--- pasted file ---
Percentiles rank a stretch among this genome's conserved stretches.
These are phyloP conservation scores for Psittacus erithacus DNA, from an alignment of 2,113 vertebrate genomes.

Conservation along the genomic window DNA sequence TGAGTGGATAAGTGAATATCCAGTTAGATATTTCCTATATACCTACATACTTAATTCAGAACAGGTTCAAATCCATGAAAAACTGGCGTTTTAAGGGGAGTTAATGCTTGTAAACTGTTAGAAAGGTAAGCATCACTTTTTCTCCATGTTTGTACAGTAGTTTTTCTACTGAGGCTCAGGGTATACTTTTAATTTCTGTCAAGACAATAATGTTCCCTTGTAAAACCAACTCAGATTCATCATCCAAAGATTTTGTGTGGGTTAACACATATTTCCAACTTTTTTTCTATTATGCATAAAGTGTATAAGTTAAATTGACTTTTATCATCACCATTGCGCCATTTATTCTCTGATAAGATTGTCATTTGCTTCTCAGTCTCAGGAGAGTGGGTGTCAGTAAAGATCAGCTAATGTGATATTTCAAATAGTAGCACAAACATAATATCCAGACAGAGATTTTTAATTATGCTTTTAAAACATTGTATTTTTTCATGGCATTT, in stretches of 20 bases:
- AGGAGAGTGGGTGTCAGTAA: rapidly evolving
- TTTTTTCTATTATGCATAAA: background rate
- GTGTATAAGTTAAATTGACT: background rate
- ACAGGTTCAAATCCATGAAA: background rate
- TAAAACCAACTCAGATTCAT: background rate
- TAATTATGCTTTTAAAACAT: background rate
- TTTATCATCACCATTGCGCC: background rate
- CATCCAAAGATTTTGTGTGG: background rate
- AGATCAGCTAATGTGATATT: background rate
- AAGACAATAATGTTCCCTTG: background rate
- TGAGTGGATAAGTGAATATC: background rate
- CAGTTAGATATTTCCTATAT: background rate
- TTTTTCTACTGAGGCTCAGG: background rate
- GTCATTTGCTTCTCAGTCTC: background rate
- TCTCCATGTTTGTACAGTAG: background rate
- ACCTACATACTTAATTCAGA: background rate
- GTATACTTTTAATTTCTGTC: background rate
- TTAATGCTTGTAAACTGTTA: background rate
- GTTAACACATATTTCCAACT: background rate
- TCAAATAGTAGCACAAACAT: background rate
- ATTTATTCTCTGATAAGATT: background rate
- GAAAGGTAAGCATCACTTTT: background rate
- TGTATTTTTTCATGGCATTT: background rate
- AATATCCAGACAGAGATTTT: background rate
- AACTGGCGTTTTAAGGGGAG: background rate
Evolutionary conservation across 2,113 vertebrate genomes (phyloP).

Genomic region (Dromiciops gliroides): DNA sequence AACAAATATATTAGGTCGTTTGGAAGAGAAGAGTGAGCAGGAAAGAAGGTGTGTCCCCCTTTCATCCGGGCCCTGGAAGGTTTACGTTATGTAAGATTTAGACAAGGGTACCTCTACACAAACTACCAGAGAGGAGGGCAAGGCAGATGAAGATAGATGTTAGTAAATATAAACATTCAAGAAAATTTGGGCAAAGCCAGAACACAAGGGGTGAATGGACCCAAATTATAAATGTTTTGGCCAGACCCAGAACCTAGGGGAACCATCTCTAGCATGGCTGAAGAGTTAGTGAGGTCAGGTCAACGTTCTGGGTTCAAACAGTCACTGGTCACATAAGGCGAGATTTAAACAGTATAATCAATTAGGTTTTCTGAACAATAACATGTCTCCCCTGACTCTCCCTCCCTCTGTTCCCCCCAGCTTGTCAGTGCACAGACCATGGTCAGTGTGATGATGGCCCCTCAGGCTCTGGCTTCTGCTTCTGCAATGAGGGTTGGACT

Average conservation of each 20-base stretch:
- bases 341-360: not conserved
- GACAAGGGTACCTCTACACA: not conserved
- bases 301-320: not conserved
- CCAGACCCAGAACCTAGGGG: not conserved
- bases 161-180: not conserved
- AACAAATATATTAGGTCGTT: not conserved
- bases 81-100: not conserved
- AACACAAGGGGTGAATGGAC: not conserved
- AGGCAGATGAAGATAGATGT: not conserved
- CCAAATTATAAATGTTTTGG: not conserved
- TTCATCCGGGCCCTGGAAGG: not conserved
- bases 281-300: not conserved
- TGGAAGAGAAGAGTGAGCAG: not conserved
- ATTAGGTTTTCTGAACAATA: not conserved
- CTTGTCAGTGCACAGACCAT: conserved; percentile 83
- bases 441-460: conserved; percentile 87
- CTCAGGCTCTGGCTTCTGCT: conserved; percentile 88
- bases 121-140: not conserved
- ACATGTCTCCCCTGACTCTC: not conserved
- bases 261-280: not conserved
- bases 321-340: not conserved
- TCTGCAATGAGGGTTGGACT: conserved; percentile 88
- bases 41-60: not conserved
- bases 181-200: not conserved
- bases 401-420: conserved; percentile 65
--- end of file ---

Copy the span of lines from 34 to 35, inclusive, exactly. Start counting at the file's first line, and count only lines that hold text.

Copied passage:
- bases 301-320: not conserved
- CCAGACCCAGAACCTAGGGG: not conserved